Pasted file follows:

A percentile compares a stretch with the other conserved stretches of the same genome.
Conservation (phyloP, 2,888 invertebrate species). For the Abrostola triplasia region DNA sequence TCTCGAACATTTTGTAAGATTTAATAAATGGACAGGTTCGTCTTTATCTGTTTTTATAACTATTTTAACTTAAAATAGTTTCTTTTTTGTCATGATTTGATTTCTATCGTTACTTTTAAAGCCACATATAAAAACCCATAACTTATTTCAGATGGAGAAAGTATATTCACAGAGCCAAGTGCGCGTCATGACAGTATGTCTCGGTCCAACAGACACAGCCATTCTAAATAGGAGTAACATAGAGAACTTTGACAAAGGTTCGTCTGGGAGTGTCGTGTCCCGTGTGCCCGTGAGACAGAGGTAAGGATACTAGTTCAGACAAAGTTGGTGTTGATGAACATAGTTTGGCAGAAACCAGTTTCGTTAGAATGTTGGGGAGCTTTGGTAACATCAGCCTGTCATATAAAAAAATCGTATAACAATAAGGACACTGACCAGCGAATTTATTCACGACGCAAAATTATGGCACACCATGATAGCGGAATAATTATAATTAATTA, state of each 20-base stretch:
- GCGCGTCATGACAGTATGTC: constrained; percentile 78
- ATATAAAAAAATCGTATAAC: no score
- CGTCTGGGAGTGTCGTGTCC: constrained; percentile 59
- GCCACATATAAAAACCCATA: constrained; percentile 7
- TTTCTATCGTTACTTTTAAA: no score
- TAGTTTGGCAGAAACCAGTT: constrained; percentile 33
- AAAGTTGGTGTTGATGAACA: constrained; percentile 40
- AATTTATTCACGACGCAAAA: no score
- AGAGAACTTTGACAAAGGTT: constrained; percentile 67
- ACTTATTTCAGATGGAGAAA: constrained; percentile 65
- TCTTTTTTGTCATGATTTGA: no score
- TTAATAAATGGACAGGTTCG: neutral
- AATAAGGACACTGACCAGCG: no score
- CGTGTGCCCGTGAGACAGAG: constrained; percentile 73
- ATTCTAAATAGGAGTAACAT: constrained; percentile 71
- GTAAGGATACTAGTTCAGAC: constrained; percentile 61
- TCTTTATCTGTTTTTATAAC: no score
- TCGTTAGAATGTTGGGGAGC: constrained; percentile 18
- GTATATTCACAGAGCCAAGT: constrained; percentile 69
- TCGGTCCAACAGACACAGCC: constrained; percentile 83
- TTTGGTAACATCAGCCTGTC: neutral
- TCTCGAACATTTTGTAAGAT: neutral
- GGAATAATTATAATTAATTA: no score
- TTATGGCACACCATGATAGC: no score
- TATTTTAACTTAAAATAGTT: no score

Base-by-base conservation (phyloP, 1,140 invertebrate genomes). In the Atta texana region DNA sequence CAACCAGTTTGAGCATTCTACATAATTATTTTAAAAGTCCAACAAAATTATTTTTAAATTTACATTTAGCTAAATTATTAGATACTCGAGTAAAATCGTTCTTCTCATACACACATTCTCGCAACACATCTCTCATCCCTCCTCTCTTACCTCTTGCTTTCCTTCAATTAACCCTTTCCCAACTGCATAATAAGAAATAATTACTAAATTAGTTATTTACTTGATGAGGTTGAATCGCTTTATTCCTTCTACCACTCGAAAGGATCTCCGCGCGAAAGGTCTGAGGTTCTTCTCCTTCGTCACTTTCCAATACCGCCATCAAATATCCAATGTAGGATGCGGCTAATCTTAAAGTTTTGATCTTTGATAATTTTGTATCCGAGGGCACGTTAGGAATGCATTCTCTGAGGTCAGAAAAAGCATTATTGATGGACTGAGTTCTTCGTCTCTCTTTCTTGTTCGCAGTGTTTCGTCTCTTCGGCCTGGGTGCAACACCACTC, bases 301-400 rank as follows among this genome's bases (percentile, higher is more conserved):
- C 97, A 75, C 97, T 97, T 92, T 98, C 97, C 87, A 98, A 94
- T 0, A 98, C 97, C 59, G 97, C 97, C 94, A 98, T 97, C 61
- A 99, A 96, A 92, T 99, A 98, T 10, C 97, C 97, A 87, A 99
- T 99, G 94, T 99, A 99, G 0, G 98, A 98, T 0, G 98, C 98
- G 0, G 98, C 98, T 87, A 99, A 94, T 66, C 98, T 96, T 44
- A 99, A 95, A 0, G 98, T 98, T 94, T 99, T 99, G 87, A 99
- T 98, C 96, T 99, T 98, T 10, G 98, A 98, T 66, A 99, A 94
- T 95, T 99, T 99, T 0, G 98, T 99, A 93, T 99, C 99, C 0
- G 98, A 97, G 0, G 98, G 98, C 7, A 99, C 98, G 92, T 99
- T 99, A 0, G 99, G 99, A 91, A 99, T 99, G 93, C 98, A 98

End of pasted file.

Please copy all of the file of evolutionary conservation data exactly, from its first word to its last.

A percentile compares a stretch with the other conserved stretches of the same genome.
Conservation (phyloP, 2,888 invertebrate species). For the Abrostola triplasia region DNA sequence TCTCGAACATTTTGTAAGATTTAATAAATGGACAGGTTCGTCTTTATCTGTTTTTATAACTATTTTAACTTAAAATAGTTTCTTTTTTGTCATGATTTGATTTCTATCGTTACTTTTAAAGCCACATATAAAAACCCATAACTTATTTCAGATGGAGAAAGTATATTCACAGAGCCAAGTGCGCGTCATGACAGTATGTCTCGGTCCAACAGACACAGCCATTCTAAATAGGAGTAACATAGAGAACTTTGACAAAGGTTCGTCTGGGAGTGTCGTGTCCCGTGTGCCCGTGAGACAGAGGTAAGGATACTAGTTCAGACAAAGTTGGTGTTGATGAACATAGTTTGGCAGAAACCAGTTTCGTTAGAATGTTGGGGAGCTTTGGTAACATCAGCCTGTCATATAAAAAAATCGTATAACAATAAGGACACTGACCAGCGAATTTATTCACGACGCAAAATTATGGCACACCATGATAGCGGAATAATTATAATTAATTA, state of each 20-base stretch:
- GCGCGTCATGACAGTATGTC: constrained; percentile 78
- ATATAAAAAAATCGTATAAC: no score
- CGTCTGGGAGTGTCGTGTCC: constrained; percentile 59
- GCCACATATAAAAACCCATA: constrained; percentile 7
- TTTCTATCGTTACTTTTAAA: no score
- TAGTTTGGCAGAAACCAGTT: constrained; percentile 33
- AAAGTTGGTGTTGATGAACA: constrained; percentile 40
- AATTTATTCACGACGCAAAA: no score
- AGAGAACTTTGACAAAGGTT: constrained; percentile 67
- ACTTATTTCAGATGGAGAAA: constrained; percentile 65
- TCTTTTTTGTCATGATTTGA: no score
- TTAATAAATGGACAGGTTCG: neutral
- AATAAGGACACTGACCAGCG: no score
- CGTGTGCCCGTGAGACAGAG: constrained; percentile 73
- ATTCTAAATAGGAGTAACAT: constrained; percentile 71
- GTAAGGATACTAGTTCAGAC: constrained; percentile 61
- TCTTTATCTGTTTTTATAAC: no score
- TCGTTAGAATGTTGGGGAGC: constrained; percentile 18
- GTATATTCACAGAGCCAAGT: constrained; percentile 69
- TCGGTCCAACAGACACAGCC: constrained; percentile 83
- TTTGGTAACATCAGCCTGTC: neutral
- TCTCGAACATTTTGTAAGAT: neutral
- GGAATAATTATAATTAATTA: no score
- TTATGGCACACCATGATAGC: no score
- TATTTTAACTTAAAATAGTT: no score

Base-by-base conservation (phyloP, 1,140 invertebrate genomes). In the Atta texana region DNA sequence CAACCAGTTTGAGCATTCTACATAATTATTTTAAAAGTCCAACAAAATTATTTTTAAATTTACATTTAGCTAAATTATTAGATACTCGAGTAAAATCGTTCTTCTCATACACACATTCTCGCAACACATCTCTCATCCCTCCTCTCTTACCTCTTGCTTTCCTTCAATTAACCCTTTCCCAACTGCATAATAAGAAATAATTACTAAATTAGTTATTTACTTGATGAGGTTGAATCGCTTTATTCCTTCTACCACTCGAAAGGATCTCCGCGCGAAAGGTCTGAGGTTCTTCTCCTTCGTCACTTTCCAATACCGCCATCAAATATCCAATGTAGGATGCGGCTAATCTTAAAGTTTTGATCTTTGATAATTTTGTATCCGAGGGCACGTTAGGAATGCATTCTCTGAGGTCAGAAAAAGCATTATTGATGGACTGAGTTCTTCGTCTCTCTTTCTTGTTCGCAGTGTTTCGTCTCTTCGGCCTGGGTGCAACACCACTC, bases 301-400 rank as follows among this genome's bases (percentile, higher is more conserved):
- C 97, A 75, C 97, T 97, T 92, T 98, C 97, C 87, A 98, A 94
- T 0, A 98, C 97, C 59, G 97, C 97, C 94, A 98, T 97, C 61
- A 99, A 96, A 92, T 99, A 98, T 10, C 97, C 97, A 87, A 99
- T 99, G 94, T 99, A 99, G 0, G 98, A 98, T 0, G 98, C 98
- G 0, G 98, C 98, T 87, A 99, A 94, T 66, C 98, T 96, T 44
- A 99, A 95, A 0, G 98, T 98, T 94, T 99, T 99, G 87, A 99
- T 98, C 96, T 99, T 98, T 10, G 98, A 98, T 66, A 99, A 94
- T 95, T 99, T 99, T 0, G 98, T 99, A 93, T 99, C 99, C 0
- G 98, A 97, G 0, G 98, G 98, C 7, A 99, C 98, G 92, T 99
- T 99, A 0, G 99, G 99, A 91, A 99, T 99, G 93, C 98, A 98